Daniel in Replevin v Bingham

CourtCourt of Exchequer Chamber (Ireland)
Judgment Date10 June 1844
Date10 June 1844

Exch. Cham.

DANIEL in replevin


The Attorney-General v. LockwoodENR 9 M. & W. 398.

Rex v. FrostENR 9 C. & P. 169.

Grenville v. The College of PhysiciansENR 12 Mod. 387.

Duncan v. MeiklehamENR 3 C. & P. 172.

Crisp v. Bunbury 1 M. & Scott, 606.

Steward v. GravesENR 10 M. & W. 719.

Coroner of Staffordƒ€™s caseENR 2 Russ. 475.

Murphy in replevin v. Butler Jebbƒ€™s Res. Cas. 321.

Smithwick v. Pearson 2 Jones, 462.

Goodman v. AylingENR Yelv. 148.

Evans v. ElliottENR 5 Ad. & E. 142.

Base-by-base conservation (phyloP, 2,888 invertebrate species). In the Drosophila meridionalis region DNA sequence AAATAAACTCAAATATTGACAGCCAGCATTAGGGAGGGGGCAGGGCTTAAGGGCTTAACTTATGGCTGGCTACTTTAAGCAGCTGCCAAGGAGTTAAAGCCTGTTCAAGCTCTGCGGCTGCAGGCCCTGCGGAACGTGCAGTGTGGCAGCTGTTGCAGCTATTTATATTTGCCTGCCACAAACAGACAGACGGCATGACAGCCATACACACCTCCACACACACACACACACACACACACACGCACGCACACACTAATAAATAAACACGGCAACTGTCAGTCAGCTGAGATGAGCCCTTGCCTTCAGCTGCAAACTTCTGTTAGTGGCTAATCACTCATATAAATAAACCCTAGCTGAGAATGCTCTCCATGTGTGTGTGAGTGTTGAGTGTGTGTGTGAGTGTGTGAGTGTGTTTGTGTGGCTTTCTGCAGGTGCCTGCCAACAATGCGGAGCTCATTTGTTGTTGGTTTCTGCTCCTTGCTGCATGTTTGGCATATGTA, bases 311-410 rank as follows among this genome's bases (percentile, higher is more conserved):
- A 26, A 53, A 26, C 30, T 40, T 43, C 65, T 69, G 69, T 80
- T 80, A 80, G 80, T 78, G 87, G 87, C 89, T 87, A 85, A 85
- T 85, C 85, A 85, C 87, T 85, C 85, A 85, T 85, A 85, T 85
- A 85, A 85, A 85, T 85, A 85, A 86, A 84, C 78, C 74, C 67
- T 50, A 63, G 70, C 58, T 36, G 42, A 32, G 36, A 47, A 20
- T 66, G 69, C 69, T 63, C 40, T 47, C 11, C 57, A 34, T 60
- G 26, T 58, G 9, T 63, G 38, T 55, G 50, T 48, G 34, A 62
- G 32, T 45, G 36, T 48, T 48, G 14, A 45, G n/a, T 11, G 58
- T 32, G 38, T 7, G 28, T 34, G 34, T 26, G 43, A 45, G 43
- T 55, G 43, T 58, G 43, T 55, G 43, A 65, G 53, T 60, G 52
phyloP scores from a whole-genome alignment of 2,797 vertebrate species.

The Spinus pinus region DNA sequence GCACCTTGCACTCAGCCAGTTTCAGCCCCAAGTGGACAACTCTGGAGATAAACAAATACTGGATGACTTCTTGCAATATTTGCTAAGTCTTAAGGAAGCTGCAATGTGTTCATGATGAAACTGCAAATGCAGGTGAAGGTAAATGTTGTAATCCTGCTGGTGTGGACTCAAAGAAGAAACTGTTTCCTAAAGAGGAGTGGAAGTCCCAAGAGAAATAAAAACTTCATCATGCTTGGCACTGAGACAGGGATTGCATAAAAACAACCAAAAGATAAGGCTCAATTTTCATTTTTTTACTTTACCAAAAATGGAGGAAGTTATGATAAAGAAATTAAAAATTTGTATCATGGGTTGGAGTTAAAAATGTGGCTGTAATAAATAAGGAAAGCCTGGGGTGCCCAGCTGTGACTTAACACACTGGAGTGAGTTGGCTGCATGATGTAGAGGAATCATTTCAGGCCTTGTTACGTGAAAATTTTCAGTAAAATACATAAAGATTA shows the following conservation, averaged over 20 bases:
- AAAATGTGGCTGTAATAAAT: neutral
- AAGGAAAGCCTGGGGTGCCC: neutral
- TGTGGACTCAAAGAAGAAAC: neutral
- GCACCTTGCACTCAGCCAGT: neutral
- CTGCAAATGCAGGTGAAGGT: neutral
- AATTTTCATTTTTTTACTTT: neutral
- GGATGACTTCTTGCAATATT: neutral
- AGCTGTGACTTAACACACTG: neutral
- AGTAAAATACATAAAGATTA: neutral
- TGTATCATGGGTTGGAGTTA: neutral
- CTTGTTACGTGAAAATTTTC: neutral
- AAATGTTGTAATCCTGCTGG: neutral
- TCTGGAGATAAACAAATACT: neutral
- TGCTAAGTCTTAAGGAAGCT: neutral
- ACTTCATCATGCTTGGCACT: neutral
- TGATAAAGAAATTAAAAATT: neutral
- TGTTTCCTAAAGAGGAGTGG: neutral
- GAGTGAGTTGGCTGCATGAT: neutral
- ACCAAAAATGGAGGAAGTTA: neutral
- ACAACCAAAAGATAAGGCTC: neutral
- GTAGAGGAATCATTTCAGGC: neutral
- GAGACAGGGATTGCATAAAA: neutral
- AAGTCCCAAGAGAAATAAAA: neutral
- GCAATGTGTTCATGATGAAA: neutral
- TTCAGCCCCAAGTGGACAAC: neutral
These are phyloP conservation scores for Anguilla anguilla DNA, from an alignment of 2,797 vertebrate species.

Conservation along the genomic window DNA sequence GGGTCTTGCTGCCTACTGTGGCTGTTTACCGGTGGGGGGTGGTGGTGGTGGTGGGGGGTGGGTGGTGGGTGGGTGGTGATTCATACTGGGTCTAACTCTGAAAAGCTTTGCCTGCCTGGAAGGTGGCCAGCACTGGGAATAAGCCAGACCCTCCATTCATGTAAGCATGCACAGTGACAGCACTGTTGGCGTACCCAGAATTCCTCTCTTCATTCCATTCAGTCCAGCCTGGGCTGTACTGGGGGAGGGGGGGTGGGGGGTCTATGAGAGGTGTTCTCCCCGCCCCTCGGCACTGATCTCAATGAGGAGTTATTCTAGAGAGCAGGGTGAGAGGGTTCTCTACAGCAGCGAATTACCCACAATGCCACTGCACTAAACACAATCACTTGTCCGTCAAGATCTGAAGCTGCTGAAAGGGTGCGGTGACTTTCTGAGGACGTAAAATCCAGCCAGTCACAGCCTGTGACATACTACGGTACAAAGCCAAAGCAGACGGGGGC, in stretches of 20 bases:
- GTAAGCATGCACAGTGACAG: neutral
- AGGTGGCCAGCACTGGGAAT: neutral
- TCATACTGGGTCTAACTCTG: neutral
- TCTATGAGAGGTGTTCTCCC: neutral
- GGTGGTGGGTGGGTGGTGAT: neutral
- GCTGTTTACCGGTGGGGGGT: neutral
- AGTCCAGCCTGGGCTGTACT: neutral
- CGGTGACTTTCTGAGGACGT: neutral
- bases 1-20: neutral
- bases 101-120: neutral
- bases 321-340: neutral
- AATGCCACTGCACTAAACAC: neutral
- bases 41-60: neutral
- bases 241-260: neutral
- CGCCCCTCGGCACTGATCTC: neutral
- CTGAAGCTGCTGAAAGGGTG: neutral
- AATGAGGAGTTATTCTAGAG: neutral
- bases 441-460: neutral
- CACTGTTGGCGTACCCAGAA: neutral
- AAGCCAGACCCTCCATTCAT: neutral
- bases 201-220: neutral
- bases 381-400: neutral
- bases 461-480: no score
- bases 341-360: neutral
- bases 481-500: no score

Walter v. NewballENR 4 Mod. 395.

Brown v. Motherwell 1 C. & D. 468.

Orr v. Stephenson 2 C. & D. C. C. 228.

Walter v. Newball; Com. Dig. Trespass, C. 2; Higgins v. GoodeENR 2 C. & J. 367.

Beecherƒ€™s caseUNK 8 Rep. 60, b.

Ryan v. RolleENR1 Atk. 174.

Mason v. Armitage 13 Ves. 35.

Rex v. LeicesterENR 7 B. & C. 12.

Doe d. Phillips v. EdwardsUNK 3 Tyrw. 339.

Rex v. BerminghamENR 8 B. & C. 29.

Lessee of the Governors of St. Patrickƒ€™s Hospital v. Dowling Bat. 296.

Woodcroft v. ThompsonENR 3 Lev. 48.

Shopcott v. WinfordENR 1 Ld. Raym. 188.

Symes v. MoodyENR 2 Str. 856.

Six Carpentersƒ€™ case 8. Co. 290.